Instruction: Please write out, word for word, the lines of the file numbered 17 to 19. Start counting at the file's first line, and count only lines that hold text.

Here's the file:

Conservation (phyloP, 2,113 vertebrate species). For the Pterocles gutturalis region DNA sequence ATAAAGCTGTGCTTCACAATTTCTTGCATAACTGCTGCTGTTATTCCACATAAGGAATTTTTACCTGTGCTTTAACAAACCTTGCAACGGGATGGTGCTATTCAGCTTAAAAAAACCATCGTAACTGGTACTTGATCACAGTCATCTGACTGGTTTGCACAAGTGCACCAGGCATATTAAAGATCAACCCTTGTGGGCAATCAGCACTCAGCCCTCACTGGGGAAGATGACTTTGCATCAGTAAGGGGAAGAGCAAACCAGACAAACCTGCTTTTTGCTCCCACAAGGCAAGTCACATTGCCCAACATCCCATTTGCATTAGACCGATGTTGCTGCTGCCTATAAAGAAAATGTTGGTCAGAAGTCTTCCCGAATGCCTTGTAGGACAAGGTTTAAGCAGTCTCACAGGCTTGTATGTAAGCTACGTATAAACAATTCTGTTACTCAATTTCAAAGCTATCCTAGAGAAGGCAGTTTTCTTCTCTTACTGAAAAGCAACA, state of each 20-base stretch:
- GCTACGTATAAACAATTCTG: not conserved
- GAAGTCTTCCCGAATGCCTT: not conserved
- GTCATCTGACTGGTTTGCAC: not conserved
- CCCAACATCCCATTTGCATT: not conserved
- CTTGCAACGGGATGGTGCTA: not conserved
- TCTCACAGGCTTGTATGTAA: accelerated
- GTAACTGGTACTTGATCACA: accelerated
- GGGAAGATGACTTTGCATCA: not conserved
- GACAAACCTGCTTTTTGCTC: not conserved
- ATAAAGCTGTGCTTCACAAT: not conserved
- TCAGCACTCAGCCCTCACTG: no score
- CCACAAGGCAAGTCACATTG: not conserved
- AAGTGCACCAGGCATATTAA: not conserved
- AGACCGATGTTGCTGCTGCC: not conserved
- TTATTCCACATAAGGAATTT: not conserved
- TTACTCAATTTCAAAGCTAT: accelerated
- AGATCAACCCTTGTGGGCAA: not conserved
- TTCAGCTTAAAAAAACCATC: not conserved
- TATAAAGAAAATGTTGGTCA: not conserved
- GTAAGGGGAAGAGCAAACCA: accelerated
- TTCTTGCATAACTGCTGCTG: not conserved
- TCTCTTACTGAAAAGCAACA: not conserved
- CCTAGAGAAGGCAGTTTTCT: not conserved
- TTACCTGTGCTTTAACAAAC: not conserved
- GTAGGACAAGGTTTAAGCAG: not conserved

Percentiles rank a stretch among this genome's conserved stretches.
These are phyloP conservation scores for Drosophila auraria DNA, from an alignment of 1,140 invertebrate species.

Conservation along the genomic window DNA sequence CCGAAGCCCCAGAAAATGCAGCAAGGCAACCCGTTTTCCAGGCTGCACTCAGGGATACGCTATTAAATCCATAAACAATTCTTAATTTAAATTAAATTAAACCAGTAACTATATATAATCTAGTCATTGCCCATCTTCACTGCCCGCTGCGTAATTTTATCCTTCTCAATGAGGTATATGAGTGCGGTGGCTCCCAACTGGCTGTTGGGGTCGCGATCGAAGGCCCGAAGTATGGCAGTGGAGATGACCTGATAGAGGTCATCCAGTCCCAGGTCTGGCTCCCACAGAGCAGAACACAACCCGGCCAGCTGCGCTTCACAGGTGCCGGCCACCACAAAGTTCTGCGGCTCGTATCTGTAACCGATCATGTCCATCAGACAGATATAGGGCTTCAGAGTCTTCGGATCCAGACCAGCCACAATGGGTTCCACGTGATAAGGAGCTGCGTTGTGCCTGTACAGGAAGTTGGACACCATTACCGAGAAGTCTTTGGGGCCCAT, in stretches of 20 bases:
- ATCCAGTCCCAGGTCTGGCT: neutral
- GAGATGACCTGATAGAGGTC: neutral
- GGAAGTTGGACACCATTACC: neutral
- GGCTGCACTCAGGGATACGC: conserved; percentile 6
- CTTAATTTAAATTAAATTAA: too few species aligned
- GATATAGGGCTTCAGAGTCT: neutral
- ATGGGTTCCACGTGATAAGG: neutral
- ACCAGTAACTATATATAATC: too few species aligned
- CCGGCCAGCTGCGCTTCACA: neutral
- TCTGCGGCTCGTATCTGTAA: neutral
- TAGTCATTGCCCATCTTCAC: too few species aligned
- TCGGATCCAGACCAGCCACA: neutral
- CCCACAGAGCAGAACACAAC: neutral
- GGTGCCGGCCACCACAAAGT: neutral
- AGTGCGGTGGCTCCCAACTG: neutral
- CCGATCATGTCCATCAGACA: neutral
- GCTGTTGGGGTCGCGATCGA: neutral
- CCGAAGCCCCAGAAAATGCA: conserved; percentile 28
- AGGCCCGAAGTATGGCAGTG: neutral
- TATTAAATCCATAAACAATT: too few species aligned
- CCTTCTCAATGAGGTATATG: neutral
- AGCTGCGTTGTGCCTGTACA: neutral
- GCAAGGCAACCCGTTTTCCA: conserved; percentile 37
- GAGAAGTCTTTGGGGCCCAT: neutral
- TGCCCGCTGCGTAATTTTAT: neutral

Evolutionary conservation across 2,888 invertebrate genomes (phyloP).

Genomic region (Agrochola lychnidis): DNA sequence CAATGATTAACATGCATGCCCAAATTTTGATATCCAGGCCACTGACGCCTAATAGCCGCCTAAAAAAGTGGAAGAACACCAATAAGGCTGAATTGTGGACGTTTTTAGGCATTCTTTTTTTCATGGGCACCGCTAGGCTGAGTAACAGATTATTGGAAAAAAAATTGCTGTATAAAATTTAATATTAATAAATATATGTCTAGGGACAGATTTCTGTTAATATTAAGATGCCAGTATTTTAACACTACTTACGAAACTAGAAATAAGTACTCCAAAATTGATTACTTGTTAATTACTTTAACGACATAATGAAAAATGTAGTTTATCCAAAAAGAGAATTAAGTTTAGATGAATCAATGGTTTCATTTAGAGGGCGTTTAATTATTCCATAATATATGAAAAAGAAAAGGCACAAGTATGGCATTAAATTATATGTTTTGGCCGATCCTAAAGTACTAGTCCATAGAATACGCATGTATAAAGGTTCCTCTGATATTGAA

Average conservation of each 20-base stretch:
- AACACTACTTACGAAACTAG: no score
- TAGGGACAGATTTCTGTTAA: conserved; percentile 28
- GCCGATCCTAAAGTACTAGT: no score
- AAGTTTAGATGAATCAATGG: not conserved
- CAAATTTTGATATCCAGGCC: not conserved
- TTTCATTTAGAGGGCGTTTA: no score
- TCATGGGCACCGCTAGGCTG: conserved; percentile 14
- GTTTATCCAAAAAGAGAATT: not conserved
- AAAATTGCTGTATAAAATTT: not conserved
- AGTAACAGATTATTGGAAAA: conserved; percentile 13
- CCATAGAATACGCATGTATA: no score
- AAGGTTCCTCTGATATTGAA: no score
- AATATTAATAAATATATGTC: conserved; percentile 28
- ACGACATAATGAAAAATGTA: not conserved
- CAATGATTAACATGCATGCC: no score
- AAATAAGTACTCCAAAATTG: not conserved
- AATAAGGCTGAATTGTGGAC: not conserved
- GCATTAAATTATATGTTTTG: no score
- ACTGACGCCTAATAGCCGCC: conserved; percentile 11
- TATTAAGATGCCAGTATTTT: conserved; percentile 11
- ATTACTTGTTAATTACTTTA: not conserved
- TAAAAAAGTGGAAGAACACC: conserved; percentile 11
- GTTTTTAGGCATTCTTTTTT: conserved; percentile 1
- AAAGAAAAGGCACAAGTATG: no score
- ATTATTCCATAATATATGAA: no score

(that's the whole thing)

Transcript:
- TTACTCAATTTCAAAGCTAT: accelerated
- AGATCAACCCTTGTGGGCAA: not conserved
- TTCAGCTTAAAAAAACCATC: not conserved